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Pregnant Woman Says Carnival Denied Her Boarding and Refused a Refund

by Staff

A woman was denied boarding on the Carnival Luminosa as she was in her second trimester, per 9News.
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  • Kaylee Farrington said she was denied boarding a Carnival cruise as she was 26 weeks pregnant.
  • Farrington’s mom, Robyn Betts, said Carnival had refused to refund them.
  • Carnival’s website specifies that women beyond their 24th week of pregnancy cannot board.

Carnival barred a passenger from boarding a cruise after she was found to be 26 weeks pregnant, the Australian broadcaster 9News reported on Thursday. The cruise line refused to refund her mother, who had booked the ticket, per the report.

Robyn Betts had booked a three-day cruise around Brisbane on the Carnival Luminosa for her daughter Kaylee Farrington as a birthday gift, according to 9News. The report did not state when the cruise was scheduled to take place.

However, Farrington was denied boarding, as she was more than 24 weeks pregnant, breaking Carnival’s conditions of carriage, per the report.

“You’d kind of think that the rules are the same for cruising as it is for flying,” Farrington told 9News. Policies for flying pregnant vary between airlines, but most airlines allow pregnant passengers to fly up to 36 weeks along, some of them requesting that a note be provided from a doctor.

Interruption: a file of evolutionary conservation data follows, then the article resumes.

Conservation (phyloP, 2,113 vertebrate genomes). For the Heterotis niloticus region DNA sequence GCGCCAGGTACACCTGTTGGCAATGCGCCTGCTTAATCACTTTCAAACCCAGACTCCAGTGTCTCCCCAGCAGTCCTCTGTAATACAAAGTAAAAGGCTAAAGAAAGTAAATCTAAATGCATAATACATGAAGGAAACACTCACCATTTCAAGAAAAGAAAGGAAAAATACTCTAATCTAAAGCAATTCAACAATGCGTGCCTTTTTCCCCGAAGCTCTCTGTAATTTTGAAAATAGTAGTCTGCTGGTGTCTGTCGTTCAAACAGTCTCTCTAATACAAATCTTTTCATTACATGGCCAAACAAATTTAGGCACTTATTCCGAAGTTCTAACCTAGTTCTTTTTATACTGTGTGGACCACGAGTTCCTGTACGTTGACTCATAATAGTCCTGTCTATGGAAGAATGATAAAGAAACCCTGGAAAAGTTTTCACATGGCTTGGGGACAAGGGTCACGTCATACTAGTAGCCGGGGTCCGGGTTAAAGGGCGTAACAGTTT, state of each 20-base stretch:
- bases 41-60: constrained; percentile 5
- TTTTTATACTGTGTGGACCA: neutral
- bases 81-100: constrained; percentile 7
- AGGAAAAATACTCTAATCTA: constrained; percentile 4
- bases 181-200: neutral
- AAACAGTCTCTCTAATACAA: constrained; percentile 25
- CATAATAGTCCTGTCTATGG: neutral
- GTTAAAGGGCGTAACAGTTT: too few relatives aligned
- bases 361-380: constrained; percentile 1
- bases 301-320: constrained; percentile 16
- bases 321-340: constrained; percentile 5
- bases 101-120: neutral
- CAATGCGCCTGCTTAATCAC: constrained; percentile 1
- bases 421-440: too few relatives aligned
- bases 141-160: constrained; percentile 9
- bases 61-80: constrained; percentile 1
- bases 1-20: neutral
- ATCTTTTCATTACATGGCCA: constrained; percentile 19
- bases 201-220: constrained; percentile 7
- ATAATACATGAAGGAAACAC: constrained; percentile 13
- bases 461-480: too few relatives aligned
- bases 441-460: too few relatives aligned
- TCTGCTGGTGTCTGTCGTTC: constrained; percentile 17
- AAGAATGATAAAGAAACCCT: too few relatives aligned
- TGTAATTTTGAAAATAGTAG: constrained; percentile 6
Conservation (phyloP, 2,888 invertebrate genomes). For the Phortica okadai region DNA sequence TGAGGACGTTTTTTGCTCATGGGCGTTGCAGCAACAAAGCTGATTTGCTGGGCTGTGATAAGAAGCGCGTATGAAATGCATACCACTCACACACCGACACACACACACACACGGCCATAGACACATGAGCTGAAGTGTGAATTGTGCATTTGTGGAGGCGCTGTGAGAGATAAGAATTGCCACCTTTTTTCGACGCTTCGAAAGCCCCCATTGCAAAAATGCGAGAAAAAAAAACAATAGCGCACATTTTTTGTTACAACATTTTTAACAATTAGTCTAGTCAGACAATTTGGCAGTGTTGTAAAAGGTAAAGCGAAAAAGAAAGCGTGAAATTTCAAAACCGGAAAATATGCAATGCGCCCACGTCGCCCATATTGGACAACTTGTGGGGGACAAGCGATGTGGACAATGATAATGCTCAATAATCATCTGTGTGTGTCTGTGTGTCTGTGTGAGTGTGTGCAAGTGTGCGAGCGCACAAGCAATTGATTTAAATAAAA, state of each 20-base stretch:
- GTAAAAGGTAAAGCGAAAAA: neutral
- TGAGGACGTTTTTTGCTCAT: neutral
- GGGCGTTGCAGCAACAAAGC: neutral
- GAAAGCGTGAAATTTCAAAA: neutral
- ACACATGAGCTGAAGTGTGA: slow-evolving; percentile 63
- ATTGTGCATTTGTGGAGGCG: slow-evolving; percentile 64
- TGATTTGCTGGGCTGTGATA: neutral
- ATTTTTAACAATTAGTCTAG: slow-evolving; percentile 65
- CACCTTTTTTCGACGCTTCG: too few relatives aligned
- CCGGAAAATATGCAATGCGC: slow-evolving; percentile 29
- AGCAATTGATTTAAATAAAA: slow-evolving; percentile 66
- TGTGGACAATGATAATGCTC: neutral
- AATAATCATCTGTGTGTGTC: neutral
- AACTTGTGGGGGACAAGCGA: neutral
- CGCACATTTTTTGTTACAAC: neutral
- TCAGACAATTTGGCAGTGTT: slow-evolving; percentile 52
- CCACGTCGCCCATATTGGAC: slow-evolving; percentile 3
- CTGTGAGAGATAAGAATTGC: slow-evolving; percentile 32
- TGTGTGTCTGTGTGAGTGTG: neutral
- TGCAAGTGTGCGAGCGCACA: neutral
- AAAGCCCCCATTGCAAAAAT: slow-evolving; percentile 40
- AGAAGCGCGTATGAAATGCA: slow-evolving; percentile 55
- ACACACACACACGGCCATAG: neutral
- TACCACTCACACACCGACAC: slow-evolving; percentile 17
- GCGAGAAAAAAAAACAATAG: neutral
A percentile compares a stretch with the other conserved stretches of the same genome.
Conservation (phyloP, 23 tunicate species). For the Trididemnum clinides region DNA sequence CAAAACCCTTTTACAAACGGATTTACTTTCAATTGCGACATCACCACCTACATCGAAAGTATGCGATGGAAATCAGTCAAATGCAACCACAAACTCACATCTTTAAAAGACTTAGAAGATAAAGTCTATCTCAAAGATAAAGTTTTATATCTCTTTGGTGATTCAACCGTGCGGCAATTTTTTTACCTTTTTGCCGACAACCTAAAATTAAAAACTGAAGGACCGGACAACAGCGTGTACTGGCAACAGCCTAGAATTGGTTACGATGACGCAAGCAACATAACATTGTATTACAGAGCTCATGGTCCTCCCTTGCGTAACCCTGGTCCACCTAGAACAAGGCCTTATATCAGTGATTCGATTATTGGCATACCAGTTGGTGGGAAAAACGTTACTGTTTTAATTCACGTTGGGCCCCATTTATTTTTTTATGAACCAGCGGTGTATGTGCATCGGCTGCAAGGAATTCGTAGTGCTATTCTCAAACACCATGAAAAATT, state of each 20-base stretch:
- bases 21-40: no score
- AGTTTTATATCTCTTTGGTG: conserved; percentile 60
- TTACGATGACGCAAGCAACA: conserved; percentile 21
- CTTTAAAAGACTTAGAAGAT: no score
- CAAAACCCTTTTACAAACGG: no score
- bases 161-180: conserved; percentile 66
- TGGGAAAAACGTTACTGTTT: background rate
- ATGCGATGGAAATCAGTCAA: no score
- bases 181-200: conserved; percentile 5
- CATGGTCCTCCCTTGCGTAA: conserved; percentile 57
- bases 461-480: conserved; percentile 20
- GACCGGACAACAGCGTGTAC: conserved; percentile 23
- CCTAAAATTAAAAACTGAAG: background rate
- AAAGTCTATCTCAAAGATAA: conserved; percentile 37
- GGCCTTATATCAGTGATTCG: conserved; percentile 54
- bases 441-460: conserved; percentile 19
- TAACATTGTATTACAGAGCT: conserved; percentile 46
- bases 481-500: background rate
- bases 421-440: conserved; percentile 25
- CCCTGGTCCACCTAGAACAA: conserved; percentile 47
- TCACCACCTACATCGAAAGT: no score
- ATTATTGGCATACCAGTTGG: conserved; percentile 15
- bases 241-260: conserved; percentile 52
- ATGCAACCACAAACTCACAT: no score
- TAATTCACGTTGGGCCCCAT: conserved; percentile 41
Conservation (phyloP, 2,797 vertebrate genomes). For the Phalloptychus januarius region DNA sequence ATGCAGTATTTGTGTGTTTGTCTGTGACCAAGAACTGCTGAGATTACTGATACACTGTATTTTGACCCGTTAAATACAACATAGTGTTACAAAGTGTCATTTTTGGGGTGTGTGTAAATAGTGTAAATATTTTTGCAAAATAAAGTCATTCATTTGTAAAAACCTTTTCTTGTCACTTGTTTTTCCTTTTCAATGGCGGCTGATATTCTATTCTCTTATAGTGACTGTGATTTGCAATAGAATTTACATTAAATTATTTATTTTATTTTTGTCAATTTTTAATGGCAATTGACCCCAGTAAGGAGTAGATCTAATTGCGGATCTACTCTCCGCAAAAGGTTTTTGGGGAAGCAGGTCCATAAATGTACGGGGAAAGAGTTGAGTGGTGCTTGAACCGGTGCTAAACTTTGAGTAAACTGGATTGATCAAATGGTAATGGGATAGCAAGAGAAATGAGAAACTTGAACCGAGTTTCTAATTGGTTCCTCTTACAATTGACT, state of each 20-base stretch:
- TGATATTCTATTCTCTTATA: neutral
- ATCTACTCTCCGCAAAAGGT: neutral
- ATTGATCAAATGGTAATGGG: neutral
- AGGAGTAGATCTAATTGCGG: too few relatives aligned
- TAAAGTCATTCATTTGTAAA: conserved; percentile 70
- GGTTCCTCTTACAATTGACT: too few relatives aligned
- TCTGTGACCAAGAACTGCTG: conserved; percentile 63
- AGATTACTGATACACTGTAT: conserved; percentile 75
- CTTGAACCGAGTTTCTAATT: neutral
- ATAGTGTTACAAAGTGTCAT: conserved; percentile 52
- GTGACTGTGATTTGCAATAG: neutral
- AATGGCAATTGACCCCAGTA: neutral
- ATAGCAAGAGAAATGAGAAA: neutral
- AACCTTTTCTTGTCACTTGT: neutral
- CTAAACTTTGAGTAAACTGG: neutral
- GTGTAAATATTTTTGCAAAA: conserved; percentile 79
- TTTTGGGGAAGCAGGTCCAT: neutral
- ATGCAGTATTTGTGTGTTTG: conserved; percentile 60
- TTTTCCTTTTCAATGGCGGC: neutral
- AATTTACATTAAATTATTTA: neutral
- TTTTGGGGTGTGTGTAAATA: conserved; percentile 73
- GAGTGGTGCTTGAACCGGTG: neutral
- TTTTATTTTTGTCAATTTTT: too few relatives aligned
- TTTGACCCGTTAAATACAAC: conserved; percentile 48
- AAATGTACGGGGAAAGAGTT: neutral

“My obstetrician is giving me the all clear, and they still wouldn’t let me on board,” she said, adding that they were not informed of the policy at the point of booking. Farrington declined Business Insider’s request for comment.

Betts said she spent 2,000 Australian dollars, or around $1,300, on the cruise, but said that Carnival told her she would not receive a refund, per the report. BI could not independently verify how much Betts paid for the cruise.

“We nearly feel it was discriminatory toward pregnant women,” Betts added. Betts did not immediately respond to a request for comment from BI.

Another passenger, who was only identified as Mrs. Vorghese, was also denied boarding for the same cruise for being more than 24 weeks pregnant, according to 9News.

A Carnival spokesperson told 9News the passengers were denied boarding “to ensure the safety and well-being of both mothers and their unborn babies.”

“Cruise ships are not equipped with facilities to deal with prenatal and early infant care. The policy is outlined both on the Carnival website and within the cruise contract,” the spokesperson said in the report. Carnival declined to comment to BI for this story.

According to Clause 6D of Carnival’s conditions of carriage, Carnival reserves the right to deny boarding and cancel reservations without refund to passengers if they are 24 weeks pregnant or later at the time of the cruise.

Several passengers have had their cruise tickets canceled in recent years. In June, two blind passengers said they were denied boarding on a P&O ship “for health and safety reasons.” In October, several passengers said they were denied boarding on an MSC cruise after their travel documents were rejected by the cruise line.

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